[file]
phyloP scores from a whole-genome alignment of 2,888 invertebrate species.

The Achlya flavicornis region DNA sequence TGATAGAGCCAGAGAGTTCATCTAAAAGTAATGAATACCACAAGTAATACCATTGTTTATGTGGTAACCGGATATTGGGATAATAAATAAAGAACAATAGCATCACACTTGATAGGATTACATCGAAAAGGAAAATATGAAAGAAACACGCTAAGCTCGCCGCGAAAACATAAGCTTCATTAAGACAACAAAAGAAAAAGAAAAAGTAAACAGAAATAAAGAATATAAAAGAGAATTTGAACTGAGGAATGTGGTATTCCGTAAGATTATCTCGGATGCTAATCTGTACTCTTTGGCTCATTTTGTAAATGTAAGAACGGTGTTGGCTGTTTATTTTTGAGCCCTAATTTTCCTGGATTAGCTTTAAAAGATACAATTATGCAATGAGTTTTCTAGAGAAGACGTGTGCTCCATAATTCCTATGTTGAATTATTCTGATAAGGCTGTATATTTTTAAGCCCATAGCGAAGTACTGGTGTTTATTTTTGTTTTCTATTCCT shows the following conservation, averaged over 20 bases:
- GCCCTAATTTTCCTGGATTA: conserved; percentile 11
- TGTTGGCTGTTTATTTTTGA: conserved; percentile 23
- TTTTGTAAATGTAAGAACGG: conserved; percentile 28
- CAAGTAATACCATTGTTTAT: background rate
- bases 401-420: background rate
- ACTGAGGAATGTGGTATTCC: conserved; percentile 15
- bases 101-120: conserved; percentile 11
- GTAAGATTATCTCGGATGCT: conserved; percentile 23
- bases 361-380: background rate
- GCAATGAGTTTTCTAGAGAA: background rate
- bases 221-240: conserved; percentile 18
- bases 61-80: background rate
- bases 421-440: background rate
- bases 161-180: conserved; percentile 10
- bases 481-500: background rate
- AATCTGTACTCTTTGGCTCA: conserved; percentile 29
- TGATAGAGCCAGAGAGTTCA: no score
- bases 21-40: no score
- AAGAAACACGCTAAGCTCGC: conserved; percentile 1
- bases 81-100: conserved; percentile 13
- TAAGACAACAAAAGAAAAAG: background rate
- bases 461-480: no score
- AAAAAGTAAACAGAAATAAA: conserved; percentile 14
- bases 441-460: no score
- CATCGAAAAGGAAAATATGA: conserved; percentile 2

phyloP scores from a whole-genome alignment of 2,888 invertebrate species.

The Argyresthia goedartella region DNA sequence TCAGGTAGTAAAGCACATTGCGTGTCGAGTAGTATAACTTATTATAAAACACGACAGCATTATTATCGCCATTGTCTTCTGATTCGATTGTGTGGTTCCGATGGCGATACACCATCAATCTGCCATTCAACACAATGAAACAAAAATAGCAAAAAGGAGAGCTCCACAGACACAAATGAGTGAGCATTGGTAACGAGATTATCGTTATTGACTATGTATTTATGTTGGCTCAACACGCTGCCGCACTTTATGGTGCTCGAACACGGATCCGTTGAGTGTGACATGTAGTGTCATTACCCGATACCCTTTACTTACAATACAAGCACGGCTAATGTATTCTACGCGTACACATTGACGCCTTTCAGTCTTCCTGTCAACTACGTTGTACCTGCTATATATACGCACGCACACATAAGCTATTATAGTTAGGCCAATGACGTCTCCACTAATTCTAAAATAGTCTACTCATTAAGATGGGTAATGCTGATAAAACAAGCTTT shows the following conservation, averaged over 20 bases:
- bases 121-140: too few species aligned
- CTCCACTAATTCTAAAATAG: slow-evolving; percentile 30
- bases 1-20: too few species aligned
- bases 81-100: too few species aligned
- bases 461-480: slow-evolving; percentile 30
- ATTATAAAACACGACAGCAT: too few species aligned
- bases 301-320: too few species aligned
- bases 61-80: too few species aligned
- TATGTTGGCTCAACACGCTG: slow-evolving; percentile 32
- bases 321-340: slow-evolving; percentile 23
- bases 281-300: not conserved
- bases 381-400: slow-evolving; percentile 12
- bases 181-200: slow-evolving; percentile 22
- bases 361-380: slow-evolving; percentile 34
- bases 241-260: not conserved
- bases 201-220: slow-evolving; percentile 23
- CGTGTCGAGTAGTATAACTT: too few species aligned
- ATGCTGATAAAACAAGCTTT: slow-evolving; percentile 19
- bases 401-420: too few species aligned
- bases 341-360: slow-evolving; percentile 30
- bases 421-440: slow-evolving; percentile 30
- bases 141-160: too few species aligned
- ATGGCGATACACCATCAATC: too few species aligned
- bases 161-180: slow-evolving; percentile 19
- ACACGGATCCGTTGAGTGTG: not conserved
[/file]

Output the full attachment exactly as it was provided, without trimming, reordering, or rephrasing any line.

phyloP scores from a whole-genome alignment of 2,888 invertebrate species.

The Achlya flavicornis region DNA sequence TGATAGAGCCAGAGAGTTCATCTAAAAGTAATGAATACCACAAGTAATACCATTGTTTATGTGGTAACCGGATATTGGGATAATAAATAAAGAACAATAGCATCACACTTGATAGGATTACATCGAAAAGGAAAATATGAAAGAAACACGCTAAGCTCGCCGCGAAAACATAAGCTTCATTAAGACAACAAAAGAAAAAGAAAAAGTAAACAGAAATAAAGAATATAAAAGAGAATTTGAACTGAGGAATGTGGTATTCCGTAAGATTATCTCGGATGCTAATCTGTACTCTTTGGCTCATTTTGTAAATGTAAGAACGGTGTTGGCTGTTTATTTTTGAGCCCTAATTTTCCTGGATTAGCTTTAAAAGATACAATTATGCAATGAGTTTTCTAGAGAAGACGTGTGCTCCATAATTCCTATGTTGAATTATTCTGATAAGGCTGTATATTTTTAAGCCCATAGCGAAGTACTGGTGTTTATTTTTGTTTTCTATTCCT shows the following conservation, averaged over 20 bases:
- GCCCTAATTTTCCTGGATTA: conserved; percentile 11
- TGTTGGCTGTTTATTTTTGA: conserved; percentile 23
- TTTTGTAAATGTAAGAACGG: conserved; percentile 28
- CAAGTAATACCATTGTTTAT: background rate
- bases 401-420: background rate
- ACTGAGGAATGTGGTATTCC: conserved; percentile 15
- bases 101-120: conserved; percentile 11
- GTAAGATTATCTCGGATGCT: conserved; percentile 23
- bases 361-380: background rate
- GCAATGAGTTTTCTAGAGAA: background rate
- bases 221-240: conserved; percentile 18
- bases 61-80: background rate
- bases 421-440: background rate
- bases 161-180: conserved; percentile 10
- bases 481-500: background rate
- AATCTGTACTCTTTGGCTCA: conserved; percentile 29
- TGATAGAGCCAGAGAGTTCA: no score
- bases 21-40: no score
- AAGAAACACGCTAAGCTCGC: conserved; percentile 1
- bases 81-100: conserved; percentile 13
- TAAGACAACAAAAGAAAAAG: background rate
- bases 461-480: no score
- AAAAAGTAAACAGAAATAAA: conserved; percentile 14
- bases 441-460: no score
- CATCGAAAAGGAAAATATGA: conserved; percentile 2

phyloP scores from a whole-genome alignment of 2,888 invertebrate species.

The Argyresthia goedartella region DNA sequence TCAGGTAGTAAAGCACATTGCGTGTCGAGTAGTATAACTTATTATAAAACACGACAGCATTATTATCGCCATTGTCTTCTGATTCGATTGTGTGGTTCCGATGGCGATACACCATCAATCTGCCATTCAACACAATGAAACAAAAATAGCAAAAAGGAGAGCTCCACAGACACAAATGAGTGAGCATTGGTAACGAGATTATCGTTATTGACTATGTATTTATGTTGGCTCAACACGCTGCCGCACTTTATGGTGCTCGAACACGGATCCGTTGAGTGTGACATGTAGTGTCATTACCCGATACCCTTTACTTACAATACAAGCACGGCTAATGTATTCTACGCGTACACATTGACGCCTTTCAGTCTTCCTGTCAACTACGTTGTACCTGCTATATATACGCACGCACACATAAGCTATTATAGTTAGGCCAATGACGTCTCCACTAATTCTAAAATAGTCTACTCATTAAGATGGGTAATGCTGATAAAACAAGCTTT shows the following conservation, averaged over 20 bases:
- bases 121-140: too few species aligned
- CTCCACTAATTCTAAAATAG: slow-evolving; percentile 30
- bases 1-20: too few species aligned
- bases 81-100: too few species aligned
- bases 461-480: slow-evolving; percentile 30
- ATTATAAAACACGACAGCAT: too few species aligned
- bases 301-320: too few species aligned
- bases 61-80: too few species aligned
- TATGTTGGCTCAACACGCTG: slow-evolving; percentile 32
- bases 321-340: slow-evolving; percentile 23
- bases 281-300: not conserved
- bases 381-400: slow-evolving; percentile 12
- bases 181-200: slow-evolving; percentile 22
- bases 361-380: slow-evolving; percentile 34
- bases 241-260: not conserved
- bases 201-220: slow-evolving; percentile 23
- CGTGTCGAGTAGTATAACTT: too few species aligned
- ATGCTGATAAAACAAGCTTT: slow-evolving; percentile 19
- bases 401-420: too few species aligned
- bases 341-360: slow-evolving; percentile 30
- bases 421-440: slow-evolving; percentile 30
- bases 141-160: too few species aligned
- ATGGCGATACACCATCAATC: too few species aligned
- bases 161-180: slow-evolving; percentile 19
- ACACGGATCCGTTGAGTGTG: not conserved